Bidimensional models of the BBB have been created through the addition of glia to the Transwell system with various levels of success (Figure 1). In doing so, investigators were able to mimic at least one of the fundamental aspects of the BBB, that is, glial-endothelial interactions. It has been well known for some time that glial cells exert a yet unknown influence on their neighboring endothelial counterparts. The nature and significance of this interaction is poorly understood, but it is clear however, that at least in vitro these cells do interact and that glial cells induce BBB properties in endothelial cells. Interestingly, the efficacy of glia to induce BBB properties in endothelial cells is not limited to cerebral endothelial cells since investigators were able to induce BBB properties in nonbrain endothelial cells as well .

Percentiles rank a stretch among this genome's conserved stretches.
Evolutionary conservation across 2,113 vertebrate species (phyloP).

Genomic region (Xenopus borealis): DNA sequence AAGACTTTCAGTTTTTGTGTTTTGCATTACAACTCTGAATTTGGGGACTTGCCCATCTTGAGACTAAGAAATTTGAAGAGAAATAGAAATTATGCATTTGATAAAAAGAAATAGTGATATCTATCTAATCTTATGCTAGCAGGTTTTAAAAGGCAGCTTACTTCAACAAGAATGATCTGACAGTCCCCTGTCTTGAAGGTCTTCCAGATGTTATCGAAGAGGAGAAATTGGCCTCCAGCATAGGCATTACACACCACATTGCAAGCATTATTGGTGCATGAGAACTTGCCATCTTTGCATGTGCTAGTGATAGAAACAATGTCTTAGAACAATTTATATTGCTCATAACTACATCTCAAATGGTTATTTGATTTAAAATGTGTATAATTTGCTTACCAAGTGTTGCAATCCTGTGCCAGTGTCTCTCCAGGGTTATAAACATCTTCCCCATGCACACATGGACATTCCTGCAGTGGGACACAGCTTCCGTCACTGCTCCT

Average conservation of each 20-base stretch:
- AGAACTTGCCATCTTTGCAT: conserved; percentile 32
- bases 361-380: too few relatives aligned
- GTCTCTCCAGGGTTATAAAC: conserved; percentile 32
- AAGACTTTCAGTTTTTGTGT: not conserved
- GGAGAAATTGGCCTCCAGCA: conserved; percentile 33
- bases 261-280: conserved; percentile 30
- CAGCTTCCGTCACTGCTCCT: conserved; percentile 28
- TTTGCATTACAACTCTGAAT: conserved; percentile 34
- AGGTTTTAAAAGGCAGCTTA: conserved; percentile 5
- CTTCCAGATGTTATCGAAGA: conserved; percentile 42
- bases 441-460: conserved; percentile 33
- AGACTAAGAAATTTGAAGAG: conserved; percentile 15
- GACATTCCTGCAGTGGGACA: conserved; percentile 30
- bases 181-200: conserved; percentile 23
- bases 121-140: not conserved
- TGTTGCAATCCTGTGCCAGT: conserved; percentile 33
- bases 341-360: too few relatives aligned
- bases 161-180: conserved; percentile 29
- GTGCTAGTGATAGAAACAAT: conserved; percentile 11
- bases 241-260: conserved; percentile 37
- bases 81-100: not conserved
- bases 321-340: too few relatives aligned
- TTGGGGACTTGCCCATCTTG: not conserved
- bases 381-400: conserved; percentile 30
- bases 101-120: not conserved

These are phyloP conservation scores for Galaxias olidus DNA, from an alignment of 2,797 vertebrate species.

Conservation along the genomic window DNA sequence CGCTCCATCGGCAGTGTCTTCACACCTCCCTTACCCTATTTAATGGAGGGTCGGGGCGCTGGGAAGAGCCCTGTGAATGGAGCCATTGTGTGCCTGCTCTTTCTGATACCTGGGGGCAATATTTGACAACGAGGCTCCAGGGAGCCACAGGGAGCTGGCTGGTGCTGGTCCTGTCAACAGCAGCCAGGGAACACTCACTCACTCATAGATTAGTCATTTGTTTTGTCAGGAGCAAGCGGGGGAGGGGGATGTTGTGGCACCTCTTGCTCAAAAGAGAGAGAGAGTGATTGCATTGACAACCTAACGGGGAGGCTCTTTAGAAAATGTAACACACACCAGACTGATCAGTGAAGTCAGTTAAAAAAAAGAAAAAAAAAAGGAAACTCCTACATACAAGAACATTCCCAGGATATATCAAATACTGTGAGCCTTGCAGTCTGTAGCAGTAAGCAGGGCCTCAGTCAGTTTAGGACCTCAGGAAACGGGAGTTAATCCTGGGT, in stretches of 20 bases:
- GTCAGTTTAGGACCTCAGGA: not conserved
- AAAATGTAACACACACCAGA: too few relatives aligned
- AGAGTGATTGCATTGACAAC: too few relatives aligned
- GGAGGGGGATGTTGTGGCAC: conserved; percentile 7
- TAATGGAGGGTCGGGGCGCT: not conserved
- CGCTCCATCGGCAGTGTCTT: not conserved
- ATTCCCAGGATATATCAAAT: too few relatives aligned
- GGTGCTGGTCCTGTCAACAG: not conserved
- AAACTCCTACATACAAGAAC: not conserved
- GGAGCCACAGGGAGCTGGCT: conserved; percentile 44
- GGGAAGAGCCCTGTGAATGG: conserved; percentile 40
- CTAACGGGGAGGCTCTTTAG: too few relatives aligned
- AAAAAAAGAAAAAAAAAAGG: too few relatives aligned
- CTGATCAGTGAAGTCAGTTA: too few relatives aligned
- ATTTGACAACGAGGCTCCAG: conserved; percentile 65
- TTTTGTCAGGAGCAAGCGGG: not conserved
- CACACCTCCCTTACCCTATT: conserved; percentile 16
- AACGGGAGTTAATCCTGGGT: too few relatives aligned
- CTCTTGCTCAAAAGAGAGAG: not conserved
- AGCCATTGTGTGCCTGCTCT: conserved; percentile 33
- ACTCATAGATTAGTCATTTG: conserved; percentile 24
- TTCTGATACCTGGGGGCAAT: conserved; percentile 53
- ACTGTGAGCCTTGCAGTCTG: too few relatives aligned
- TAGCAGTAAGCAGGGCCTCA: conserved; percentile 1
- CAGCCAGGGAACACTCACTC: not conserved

The main advantage of the bidimensional model, compared to monodimensional, is the attempt to closely mimic the in vivo situation. Thus, the addition of glial cells has led to a decrease in transendothelial leakage. However, this model may also experience some "nonphysiological leak" as well, thus making it more difficult to predict or estimate permeation across the BBB of pharmacological agents or other molecules. Other than those already stated, there are no obvious pitfalls, besides that a source of glial cells is essential, which slightly increases the required skills of the investigator/scientist (Table I).
Was this article helpful?
This ebook provides an introductory explanation of the workings of the human body, with an effort to draw connections between the body systems and explain their interdependencies. A framework for the book is homeostasis and how the body maintains balance within each system. This is intended as a first introduction to physiology for a college-level course.